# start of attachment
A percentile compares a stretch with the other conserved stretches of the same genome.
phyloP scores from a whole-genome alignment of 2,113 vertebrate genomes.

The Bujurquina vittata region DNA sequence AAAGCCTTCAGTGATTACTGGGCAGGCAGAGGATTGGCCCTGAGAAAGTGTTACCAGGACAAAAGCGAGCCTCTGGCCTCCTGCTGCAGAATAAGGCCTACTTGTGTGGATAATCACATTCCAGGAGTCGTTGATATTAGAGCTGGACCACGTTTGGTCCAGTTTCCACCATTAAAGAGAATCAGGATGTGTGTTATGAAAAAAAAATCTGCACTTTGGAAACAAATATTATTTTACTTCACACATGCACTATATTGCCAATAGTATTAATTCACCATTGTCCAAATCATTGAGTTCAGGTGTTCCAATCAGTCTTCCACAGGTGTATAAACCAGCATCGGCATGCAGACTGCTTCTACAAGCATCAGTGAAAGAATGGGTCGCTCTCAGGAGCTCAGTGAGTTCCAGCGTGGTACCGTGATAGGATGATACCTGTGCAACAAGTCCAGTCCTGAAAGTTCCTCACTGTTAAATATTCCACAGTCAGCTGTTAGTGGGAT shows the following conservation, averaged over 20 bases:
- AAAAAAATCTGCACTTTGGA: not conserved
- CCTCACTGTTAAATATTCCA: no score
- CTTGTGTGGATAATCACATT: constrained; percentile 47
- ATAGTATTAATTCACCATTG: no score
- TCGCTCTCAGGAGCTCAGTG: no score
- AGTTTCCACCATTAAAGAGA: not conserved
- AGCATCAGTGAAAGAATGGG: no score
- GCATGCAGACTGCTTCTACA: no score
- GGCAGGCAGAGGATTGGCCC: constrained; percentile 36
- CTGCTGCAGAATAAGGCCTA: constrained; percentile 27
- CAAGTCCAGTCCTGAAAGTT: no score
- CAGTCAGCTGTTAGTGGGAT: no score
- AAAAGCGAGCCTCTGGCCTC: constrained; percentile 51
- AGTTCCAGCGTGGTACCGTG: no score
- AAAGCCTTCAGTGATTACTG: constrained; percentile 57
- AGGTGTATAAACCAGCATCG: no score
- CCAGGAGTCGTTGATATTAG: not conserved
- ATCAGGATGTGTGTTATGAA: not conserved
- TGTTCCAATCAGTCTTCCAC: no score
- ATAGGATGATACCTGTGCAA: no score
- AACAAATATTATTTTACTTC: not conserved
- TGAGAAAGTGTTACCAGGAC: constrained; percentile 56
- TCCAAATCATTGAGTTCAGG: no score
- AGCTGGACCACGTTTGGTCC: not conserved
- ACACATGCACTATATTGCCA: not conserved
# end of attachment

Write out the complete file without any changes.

A percentile compares a stretch with the other conserved stretches of the same genome.
phyloP scores from a whole-genome alignment of 2,113 vertebrate genomes.

The Bujurquina vittata region DNA sequence AAAGCCTTCAGTGATTACTGGGCAGGCAGAGGATTGGCCCTGAGAAAGTGTTACCAGGACAAAAGCGAGCCTCTGGCCTCCTGCTGCAGAATAAGGCCTACTTGTGTGGATAATCACATTCCAGGAGTCGTTGATATTAGAGCTGGACCACGTTTGGTCCAGTTTCCACCATTAAAGAGAATCAGGATGTGTGTTATGAAAAAAAAATCTGCACTTTGGAAACAAATATTATTTTACTTCACACATGCACTATATTGCCAATAGTATTAATTCACCATTGTCCAAATCATTGAGTTCAGGTGTTCCAATCAGTCTTCCACAGGTGTATAAACCAGCATCGGCATGCAGACTGCTTCTACAAGCATCAGTGAAAGAATGGGTCGCTCTCAGGAGCTCAGTGAGTTCCAGCGTGGTACCGTGATAGGATGATACCTGTGCAACAAGTCCAGTCCTGAAAGTTCCTCACTGTTAAATATTCCACAGTCAGCTGTTAGTGGGAT shows the following conservation, averaged over 20 bases:
- AAAAAAATCTGCACTTTGGA: not conserved
- CCTCACTGTTAAATATTCCA: no score
- CTTGTGTGGATAATCACATT: constrained; percentile 47
- ATAGTATTAATTCACCATTG: no score
- TCGCTCTCAGGAGCTCAGTG: no score
- AGTTTCCACCATTAAAGAGA: not conserved
- AGCATCAGTGAAAGAATGGG: no score
- GCATGCAGACTGCTTCTACA: no score
- GGCAGGCAGAGGATTGGCCC: constrained; percentile 36
- CTGCTGCAGAATAAGGCCTA: constrained; percentile 27
- CAAGTCCAGTCCTGAAAGTT: no score
- CAGTCAGCTGTTAGTGGGAT: no score
- AAAAGCGAGCCTCTGGCCTC: constrained; percentile 51
- AGTTCCAGCGTGGTACCGTG: no score
- AAAGCCTTCAGTGATTACTG: constrained; percentile 57
- AGGTGTATAAACCAGCATCG: no score
- CCAGGAGTCGTTGATATTAG: not conserved
- ATCAGGATGTGTGTTATGAA: not conserved
- TGTTCCAATCAGTCTTCCAC: no score
- ATAGGATGATACCTGTGCAA: no score
- AACAAATATTATTTTACTTC: not conserved
- TGAGAAAGTGTTACCAGGAC: constrained; percentile 56
- TCCAAATCATTGAGTTCAGG: no score
- AGCTGGACCACGTTTGGTCC: not conserved
- ACACATGCACTATATTGCCA: not conserved